The critique of Jewish cleverness is fairly continuous over time, but it appears with special force among German idealist philosophers of the eighteenth and nineteenth centuries, who repeat many of the supersessionist arguments of the early Christians. Kant understood the heteronomy he sought to overcome—action according to moral law externally imposed rather than freely accepted by the agent—in Jewish terms, but he was himself considered too Jewish by the philosophers who came next, most importantly by Hegel. Kantianism, Hegel claimed, was simply a new version of “the Jewish principle of opposing thought to reality, reason to sense; this principle involves the rending of life and a lifeless connection between God and the world.” According to Hegel, Abraham had made a fateful choice: his rejection of the world in favor of a sublime God had alienated the Jews forever from the beauty of nature and made them the prisoners of law, incapable of love. (Needless to say, Schopenhauer, in the next generation, thought that the academic Hegelians of his time were “Jews” and followers of “the Jewish God,” but I shall stop with Hegel himself.)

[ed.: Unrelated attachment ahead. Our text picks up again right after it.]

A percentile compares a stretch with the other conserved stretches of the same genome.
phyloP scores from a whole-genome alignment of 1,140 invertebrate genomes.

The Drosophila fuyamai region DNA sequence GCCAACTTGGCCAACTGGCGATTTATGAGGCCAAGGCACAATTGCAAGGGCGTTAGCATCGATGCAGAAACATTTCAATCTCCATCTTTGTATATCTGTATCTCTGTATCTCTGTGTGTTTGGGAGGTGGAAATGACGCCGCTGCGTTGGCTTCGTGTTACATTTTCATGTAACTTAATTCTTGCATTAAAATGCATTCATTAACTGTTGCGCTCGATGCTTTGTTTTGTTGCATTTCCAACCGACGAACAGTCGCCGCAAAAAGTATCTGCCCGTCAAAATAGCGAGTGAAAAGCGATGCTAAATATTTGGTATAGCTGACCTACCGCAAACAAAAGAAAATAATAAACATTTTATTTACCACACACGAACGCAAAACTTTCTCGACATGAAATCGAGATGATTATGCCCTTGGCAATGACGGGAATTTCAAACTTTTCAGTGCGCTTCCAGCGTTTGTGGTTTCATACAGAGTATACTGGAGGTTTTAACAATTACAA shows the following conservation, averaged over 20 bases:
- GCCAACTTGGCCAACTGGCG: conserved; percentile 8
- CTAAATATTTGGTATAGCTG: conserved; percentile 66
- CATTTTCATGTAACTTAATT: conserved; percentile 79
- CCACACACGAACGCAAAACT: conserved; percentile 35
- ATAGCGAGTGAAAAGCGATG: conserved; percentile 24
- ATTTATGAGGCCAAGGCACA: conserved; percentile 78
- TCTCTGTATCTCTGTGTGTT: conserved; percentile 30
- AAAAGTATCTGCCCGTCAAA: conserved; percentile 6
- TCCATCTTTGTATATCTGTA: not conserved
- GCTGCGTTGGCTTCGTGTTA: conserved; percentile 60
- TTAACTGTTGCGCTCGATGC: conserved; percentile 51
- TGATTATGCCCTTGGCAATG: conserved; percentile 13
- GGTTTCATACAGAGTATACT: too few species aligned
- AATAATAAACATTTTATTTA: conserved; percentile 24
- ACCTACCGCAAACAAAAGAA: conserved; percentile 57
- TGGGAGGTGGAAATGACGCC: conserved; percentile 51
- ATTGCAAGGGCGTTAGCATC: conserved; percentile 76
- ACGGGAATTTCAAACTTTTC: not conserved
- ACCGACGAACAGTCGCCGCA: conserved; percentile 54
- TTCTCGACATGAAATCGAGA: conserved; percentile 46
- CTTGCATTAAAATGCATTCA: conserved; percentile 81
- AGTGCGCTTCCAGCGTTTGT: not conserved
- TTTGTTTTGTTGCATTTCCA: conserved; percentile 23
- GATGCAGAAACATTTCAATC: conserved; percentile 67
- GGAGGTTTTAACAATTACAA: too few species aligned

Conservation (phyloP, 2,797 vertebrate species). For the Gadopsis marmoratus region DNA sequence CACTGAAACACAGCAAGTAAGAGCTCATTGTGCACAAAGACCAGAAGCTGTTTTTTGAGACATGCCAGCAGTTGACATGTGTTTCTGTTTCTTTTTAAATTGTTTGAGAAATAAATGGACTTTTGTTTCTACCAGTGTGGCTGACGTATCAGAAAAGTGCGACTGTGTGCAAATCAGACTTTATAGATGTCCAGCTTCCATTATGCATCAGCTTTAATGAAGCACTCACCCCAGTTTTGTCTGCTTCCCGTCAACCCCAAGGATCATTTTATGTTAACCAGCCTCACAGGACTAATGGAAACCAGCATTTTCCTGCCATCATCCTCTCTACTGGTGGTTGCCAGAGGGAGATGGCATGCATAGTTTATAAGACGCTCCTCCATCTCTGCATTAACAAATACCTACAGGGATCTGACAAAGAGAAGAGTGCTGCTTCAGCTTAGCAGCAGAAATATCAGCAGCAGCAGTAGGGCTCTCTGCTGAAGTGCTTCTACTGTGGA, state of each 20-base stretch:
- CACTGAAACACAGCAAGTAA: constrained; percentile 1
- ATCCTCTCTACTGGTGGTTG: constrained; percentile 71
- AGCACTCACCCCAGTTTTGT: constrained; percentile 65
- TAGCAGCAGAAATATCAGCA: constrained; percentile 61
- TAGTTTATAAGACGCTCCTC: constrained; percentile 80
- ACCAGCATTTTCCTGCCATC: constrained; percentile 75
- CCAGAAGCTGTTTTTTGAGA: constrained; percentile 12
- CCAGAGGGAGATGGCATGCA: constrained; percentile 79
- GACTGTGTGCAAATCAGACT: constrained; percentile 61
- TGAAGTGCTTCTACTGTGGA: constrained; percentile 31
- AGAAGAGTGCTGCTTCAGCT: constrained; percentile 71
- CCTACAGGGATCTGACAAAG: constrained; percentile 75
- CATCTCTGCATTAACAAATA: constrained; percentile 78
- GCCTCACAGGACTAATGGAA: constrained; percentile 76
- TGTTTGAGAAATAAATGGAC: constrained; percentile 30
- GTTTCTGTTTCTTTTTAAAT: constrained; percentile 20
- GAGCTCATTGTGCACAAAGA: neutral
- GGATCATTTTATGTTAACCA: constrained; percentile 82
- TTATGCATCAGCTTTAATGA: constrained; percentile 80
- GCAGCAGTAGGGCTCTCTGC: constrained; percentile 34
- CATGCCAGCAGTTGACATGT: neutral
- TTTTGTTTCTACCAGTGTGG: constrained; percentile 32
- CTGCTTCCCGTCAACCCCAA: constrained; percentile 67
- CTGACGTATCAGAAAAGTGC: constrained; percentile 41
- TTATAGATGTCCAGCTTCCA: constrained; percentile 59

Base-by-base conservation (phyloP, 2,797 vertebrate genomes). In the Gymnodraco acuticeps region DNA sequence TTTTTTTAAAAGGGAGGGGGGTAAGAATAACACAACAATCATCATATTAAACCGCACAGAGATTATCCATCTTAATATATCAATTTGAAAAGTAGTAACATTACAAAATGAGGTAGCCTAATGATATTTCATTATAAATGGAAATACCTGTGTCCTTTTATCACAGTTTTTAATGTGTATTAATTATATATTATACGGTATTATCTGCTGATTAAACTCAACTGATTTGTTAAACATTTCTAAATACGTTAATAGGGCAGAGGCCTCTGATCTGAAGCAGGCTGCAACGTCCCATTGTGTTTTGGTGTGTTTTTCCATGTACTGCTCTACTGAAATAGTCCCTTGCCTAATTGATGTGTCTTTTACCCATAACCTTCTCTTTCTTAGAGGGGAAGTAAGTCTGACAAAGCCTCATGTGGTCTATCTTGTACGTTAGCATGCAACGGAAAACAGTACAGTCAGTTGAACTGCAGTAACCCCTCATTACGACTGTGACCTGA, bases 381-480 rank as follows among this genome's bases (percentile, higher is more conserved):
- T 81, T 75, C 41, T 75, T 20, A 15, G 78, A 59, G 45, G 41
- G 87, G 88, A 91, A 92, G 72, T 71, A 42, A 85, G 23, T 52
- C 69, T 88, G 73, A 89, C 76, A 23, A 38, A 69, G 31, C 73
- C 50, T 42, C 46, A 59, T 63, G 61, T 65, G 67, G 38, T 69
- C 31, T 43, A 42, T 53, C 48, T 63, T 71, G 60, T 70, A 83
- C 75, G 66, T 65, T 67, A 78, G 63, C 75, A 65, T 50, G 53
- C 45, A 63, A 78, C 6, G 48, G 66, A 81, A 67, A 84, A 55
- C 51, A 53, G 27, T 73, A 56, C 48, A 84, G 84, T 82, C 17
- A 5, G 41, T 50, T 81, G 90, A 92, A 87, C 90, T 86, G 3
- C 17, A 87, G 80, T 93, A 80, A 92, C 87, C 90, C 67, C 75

It isn’t Nirenberg’s claim that any of these philosophers were anti-Semites. Indeed, Hegel defended the rights of Jews in German universities and thought that anti-Semitic German nationalism was not “German-ness” but “German-stupid-ness.” Nor is Nirenberg arguing for any kind of intellectual determinism. He doesn’t believe that Goebbels’s attack on Jewish intellectualism was the necessary outcome of the German philosophical identification of Judaism with lifeless reason—any more than German idealism was the necessary outcome of Christian claims to supersede Pharasaic Judaism or of Lutheran claims to supersede the Judaizing Catholics. In all these cases, there were other possible outcomes. But philosophers like Hegel used the language of anti-Judaism to resolve “the ancient tension between the ideal and the real,” and their resolutions were enormously influential. The idea of Judaism as the enemy of “life” had a future.